Initially, I was excited about the idea of the Microgranny as a grainy noise maker that you can take anywhere. Of course, everyone has different tastes and use cases, but I’ve found it not ideal for me in the role. For one thing, the limitations of monophonic granular engines make it difficult to create something complete and musical just from scraping samples around you.
There’s no sequencer, so you can’t save fun drum patterns you find for later use in your home studio. You have to remember what you played and rely on your decidedly dull sense of rhythm. And the mic isn’t particularly sensitive. Even if the input is cranked, the source should be very loud. I had my phone all the way up and placed the speaker less than half an inch away from his mic and it was still pretty quiet. We recommend using an input jack that is directly connected to another audio source, such as a synth or external microphone.
Granular engines are definitely fun for glitchy stuttering sounds, but I think they’re best deployed in moderation. , gives very satisfying results. There is no way to play samples chromatically in real time on the device itself, so to create something melodic without using a MIDI keyboard, you have to sample individual notes or chords. Alternatively, you can copy one sample and he pastes it into the 6 big buttons and adjust the rate of each sample to create a scale.
This is not to say that the Microgranny isn’t a fun or melodic instrument. It’s just that the studio is easier to use than the outside. I love it for creating rhythmic loops that can be imported into my DAW, or processing samples to create a nice digital patina. You can also connect a MIDI keyboard for crisp, pitched sounds. Casio SK A series of keyboards that are still popular (and very expensive) after 28 years.
It’s not easy, but you can also chop Microgranny’s sample by copying and pasting the same sound to multiple buttons and changing the starting point. Since we’re dealing with a really basic 7-segment LED display, it can be a little tricky. But it is possible. Honestly, this is one of Microgranny’s most fun solo jam sessions. Load up a disco or house track and easily turn it into a lo-fi Daft Punk-type beat. With the crash knob maxed out, it created the perfect soundtrack for an end-of-the-world rave.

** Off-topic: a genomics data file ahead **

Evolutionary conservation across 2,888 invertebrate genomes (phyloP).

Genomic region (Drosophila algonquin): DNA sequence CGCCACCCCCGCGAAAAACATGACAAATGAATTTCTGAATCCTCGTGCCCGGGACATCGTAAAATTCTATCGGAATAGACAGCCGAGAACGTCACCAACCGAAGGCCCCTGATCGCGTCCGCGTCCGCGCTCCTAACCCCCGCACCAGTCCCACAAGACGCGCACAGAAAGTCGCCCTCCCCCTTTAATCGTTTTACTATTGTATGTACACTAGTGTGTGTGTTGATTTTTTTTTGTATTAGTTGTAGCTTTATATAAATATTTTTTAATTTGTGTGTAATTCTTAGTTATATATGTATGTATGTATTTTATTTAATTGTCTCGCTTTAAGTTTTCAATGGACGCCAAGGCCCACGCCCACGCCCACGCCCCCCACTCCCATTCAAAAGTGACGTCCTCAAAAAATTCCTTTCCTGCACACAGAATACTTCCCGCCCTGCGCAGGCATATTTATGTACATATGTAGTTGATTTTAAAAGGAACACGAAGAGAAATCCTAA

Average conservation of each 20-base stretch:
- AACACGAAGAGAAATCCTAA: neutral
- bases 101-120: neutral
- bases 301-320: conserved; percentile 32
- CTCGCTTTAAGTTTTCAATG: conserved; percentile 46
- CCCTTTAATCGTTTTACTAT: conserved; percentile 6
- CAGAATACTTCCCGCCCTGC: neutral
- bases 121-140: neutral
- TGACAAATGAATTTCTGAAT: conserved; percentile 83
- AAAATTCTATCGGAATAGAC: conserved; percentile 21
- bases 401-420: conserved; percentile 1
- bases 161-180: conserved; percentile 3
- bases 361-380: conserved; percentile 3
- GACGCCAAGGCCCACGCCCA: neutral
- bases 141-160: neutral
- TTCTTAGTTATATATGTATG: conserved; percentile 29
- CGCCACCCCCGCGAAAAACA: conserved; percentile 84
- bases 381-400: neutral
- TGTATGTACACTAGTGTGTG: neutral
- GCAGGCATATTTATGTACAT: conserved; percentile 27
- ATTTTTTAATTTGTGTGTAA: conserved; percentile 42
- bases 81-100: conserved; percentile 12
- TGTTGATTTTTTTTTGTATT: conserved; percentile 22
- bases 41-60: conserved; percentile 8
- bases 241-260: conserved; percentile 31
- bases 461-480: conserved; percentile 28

I was too focused on the mobile and granular aspects, so I probably gave up on Microgranny too early in the first place. When I couldn’t create an otherworldly atmospheric cloud or sketch a song with multiple tracks, I didn’t dig deep and he went straight to PO-33. I was unable to truly explore its potential as a more studio-bound instrument.
At $246, it’s not expensive by any means, but it’s so expensive and quirky that it only appeals to a specific niche looking for the most authentic lofi sampling available. Obviously, you can change the sample and bitrate of the files on your computer. But this is my opinion, the Micro Granny just gives it more character. is the character of So if your favorite flavor of lofi grit is his ’80s digital cheaper than old tape decks, the Bastl Instruments Microgranny Monolith is worth checking out.